Stretch marks are linear streaks that appear on the skin due to the skin being overstretched. The lines at first are red and turn white over time.
- Stretch marks appear as linear streaks on the skin that has been overstretched, and they run perpendicular to maximum lines of tension in the skin.
- Stretch marks begin as flat red lines, and they appear as slightly depressed white streaks over time.
- They tend to occur near the armpits, on the thighs, abdomen, chest, buttocks, and groin.
- Their appearance is similar to changes seen in the surface of rubber balloons that have been overinflated.
Stretch mark facts
- The medical name for stretch marks is striae distensae.
- Stretch marks are very common.
- Stretch marks rarely are a sign of a significant medical problem.
- Stretch marks are generally painless.
- Stretch marks commonly develop in obese individuals and during pregnancy.
- Stretch marks may also occur as a side effect of certain medications and because of certain diseases.
What causes stretch marks?
- There is some controversy over the precise mechanism by which striae occur. There seems to be damage to the elastic fibers of the dermis (the deeper layer of the skin) accompanied by inflammation which eventually results in atrophic scar-like changes.
- Excessive physical stretching of the skin appears to induce these changes.
- There are a number of clinical situations that will predispose the skin to the formation of striae. These include
- rapid and excessive increase in body mass (weight gain),
- the excessive use of topical or systemic glucocorticoid drugs (steroids),
- Cushing’s disease (overproduction of glucocorticoids by the adrenal gland),
- Marfan syndrome and Ehlers-Danlos syndrome (two uncommon genetic diseases),
- excessively large breasts or breast implants, and
Stretch Marks Symptoms & Signs
Signs and symptoms of stretch marks include indented streaks or lines on the abdomen, breasts, hips, buttocks, or other places on the body. The streaks may have a pink, red, black, blue, or purplish color. Bright streaks may initially develop that over time fade to a lighter color. In some people, the streaks may cover large areas of the body.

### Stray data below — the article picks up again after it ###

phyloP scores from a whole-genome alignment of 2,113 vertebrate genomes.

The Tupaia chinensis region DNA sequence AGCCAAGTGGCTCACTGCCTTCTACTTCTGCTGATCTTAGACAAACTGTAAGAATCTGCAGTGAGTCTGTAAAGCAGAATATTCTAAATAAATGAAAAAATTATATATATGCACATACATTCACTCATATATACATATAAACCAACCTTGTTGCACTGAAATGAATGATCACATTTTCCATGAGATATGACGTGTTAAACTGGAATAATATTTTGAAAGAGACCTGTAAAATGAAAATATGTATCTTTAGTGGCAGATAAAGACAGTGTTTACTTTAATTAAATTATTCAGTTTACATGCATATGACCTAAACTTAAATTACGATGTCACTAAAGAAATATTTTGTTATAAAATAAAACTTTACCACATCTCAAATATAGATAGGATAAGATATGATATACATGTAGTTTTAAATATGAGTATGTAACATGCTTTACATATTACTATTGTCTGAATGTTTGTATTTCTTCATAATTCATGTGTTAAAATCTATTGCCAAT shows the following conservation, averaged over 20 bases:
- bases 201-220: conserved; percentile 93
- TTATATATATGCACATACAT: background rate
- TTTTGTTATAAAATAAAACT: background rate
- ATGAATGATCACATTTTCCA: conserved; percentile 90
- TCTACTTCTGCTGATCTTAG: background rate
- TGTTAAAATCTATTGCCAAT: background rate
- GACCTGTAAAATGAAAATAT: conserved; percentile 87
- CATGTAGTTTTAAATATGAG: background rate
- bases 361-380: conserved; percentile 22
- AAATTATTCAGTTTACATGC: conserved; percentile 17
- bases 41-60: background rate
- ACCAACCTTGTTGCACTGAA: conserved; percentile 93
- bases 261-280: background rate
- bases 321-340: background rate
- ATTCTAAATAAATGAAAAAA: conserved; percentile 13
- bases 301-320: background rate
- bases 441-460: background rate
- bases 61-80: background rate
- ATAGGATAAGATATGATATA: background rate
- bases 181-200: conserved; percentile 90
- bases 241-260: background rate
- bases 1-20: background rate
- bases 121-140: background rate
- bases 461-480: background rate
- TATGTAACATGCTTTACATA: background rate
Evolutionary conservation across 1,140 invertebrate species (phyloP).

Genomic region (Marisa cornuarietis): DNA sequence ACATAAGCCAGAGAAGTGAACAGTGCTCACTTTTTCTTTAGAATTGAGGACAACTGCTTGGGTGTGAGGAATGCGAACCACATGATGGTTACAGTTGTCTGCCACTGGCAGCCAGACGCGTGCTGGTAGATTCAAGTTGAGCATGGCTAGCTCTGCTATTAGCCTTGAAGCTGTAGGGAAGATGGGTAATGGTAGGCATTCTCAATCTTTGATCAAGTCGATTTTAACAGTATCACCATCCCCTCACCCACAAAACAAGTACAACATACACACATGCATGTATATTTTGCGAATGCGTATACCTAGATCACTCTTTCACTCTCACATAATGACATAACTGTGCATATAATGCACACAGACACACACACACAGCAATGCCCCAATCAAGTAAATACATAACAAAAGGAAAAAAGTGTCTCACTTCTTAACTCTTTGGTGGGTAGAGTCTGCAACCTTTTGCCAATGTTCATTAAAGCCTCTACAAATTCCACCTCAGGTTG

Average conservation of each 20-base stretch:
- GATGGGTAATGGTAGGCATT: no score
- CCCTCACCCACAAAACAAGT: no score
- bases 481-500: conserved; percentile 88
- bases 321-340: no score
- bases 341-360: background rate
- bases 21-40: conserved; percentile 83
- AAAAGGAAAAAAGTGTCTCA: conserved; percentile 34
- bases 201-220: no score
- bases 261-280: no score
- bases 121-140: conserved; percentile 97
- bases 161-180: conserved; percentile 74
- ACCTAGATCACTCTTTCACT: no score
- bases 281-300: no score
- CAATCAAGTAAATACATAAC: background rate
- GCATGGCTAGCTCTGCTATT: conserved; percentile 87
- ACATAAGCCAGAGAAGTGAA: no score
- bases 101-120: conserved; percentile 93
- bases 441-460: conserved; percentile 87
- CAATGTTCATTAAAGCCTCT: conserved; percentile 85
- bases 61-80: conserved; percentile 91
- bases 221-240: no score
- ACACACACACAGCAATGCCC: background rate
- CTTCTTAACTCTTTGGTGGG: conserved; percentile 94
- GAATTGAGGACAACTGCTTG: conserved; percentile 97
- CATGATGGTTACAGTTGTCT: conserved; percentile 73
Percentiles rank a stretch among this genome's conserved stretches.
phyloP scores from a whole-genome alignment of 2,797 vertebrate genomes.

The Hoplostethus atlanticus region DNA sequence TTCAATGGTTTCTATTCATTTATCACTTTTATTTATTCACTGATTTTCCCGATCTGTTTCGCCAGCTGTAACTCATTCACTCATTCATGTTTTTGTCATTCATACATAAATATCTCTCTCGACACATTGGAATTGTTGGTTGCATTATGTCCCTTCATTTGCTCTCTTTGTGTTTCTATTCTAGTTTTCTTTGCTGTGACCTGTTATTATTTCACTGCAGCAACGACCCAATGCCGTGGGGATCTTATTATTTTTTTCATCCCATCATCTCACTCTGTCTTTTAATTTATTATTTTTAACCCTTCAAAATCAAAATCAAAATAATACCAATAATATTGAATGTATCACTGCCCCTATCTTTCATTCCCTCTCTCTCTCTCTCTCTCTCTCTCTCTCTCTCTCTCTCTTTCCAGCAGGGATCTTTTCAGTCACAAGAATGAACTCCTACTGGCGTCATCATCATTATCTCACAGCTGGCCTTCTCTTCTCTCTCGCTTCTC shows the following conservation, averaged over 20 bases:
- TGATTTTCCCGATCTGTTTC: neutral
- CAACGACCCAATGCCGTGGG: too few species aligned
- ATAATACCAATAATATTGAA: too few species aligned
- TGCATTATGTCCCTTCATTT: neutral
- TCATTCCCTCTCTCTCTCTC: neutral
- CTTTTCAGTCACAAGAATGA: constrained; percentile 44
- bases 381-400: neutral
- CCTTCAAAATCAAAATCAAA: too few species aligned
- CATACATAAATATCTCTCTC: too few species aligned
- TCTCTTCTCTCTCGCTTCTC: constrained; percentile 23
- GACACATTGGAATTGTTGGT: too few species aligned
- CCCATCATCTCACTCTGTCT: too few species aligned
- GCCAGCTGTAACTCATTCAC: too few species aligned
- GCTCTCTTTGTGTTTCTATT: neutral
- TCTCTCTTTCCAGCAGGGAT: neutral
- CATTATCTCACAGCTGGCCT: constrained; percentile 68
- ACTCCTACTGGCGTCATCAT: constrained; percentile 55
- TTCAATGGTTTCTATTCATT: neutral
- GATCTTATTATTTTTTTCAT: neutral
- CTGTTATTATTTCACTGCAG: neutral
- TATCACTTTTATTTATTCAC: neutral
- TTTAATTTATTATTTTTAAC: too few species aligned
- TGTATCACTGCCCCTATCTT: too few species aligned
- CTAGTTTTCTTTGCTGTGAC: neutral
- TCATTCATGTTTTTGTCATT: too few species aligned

What are risk factors for stretch marks?
- Excessive rapid weight gain and pregnancy are the two most common risk factors.
- Other risk factors include the conditions described above that predispose the skin to developing stretch marks.
What are symptoms and signs of stretch marks?
- Striae are rarely painful or itchy. They do not produce troublesome symptoms.
- They begin as linear red streaks and eventually mature into linear white lines.
How are stretch marks diagnosed?
- Since stretch marks are quite common, most people are familiar with their appearance.
- They are identifiable on visual inspection by patients and doctors.
How do you get rid of stretch marks?
- There is a wide variety of treatments to get rid of stretch marks, but none of them seem to be particularly valuable in preventing or treating this condition.
- Medical professionals generally agree that there is no good medical evidence that any creams or ointments will produce any sustained improvement in the appearance of stretch marks.
- The use of physical modalities such as lasers, ultrasound, and microneedling holds some promise, but currently there is little compelling evidence that any treatment is safe and effective.
Are there any home remedies for stretch marks?
- No, there is no evidence that any home remedies can improve the appearance of stretch marks.
Do stretch marks go away?
- As the striae mature, they become less apparent but they rarely disappear. They do not cause any health problems.
Beauty Problems Pictures: Cellulite, Stretch Marks, and More in Pictures
How do you prevent stretch marks?
- Aside from maintaining a normal weight and avoiding the long-term use of potent topical steroids under occlusion (wrapping and securing the skin after application of steroid preparations) or oral steroid drugs, little can be done to prevent stretch marks from developing.
Medically Reviewed on 1/28/2021
Aldahan, Adam S., et al. “Laser and Light Treatments for Striae Distensae: A Comprehensive Review of the Literature.” Am J Clin Dermatol Feb. 29, 2016. DOI 10.1007/s40257-016-0182-8.
Elsaie, Mohamed, L., Leslie S. Baumann, and Lotfy T. Elsaaiee. “Striae Distensae (Stretch Marks) and Different Modalities of Therapy: An Update.” Dermatol Surg 35 (2009): 563-573.
Park, Kui Young, Hyun Kyu Kim, Sung Eun Kim, Beom Joon Kim, and Myeung Nam Kim. “Treatment of Striae Distensae Using Needling Therapy: A Pilot Study.” Dermatol Surg (2012): 1-6.
Ud-Din, S., D. McGeorge, and A. Bayat. “Topical Management of Striae Distensae (Stretch Marks): Prevention and Therapy of Striae Rubrae and Albae.” JEADV 30 (2016): 211-222.
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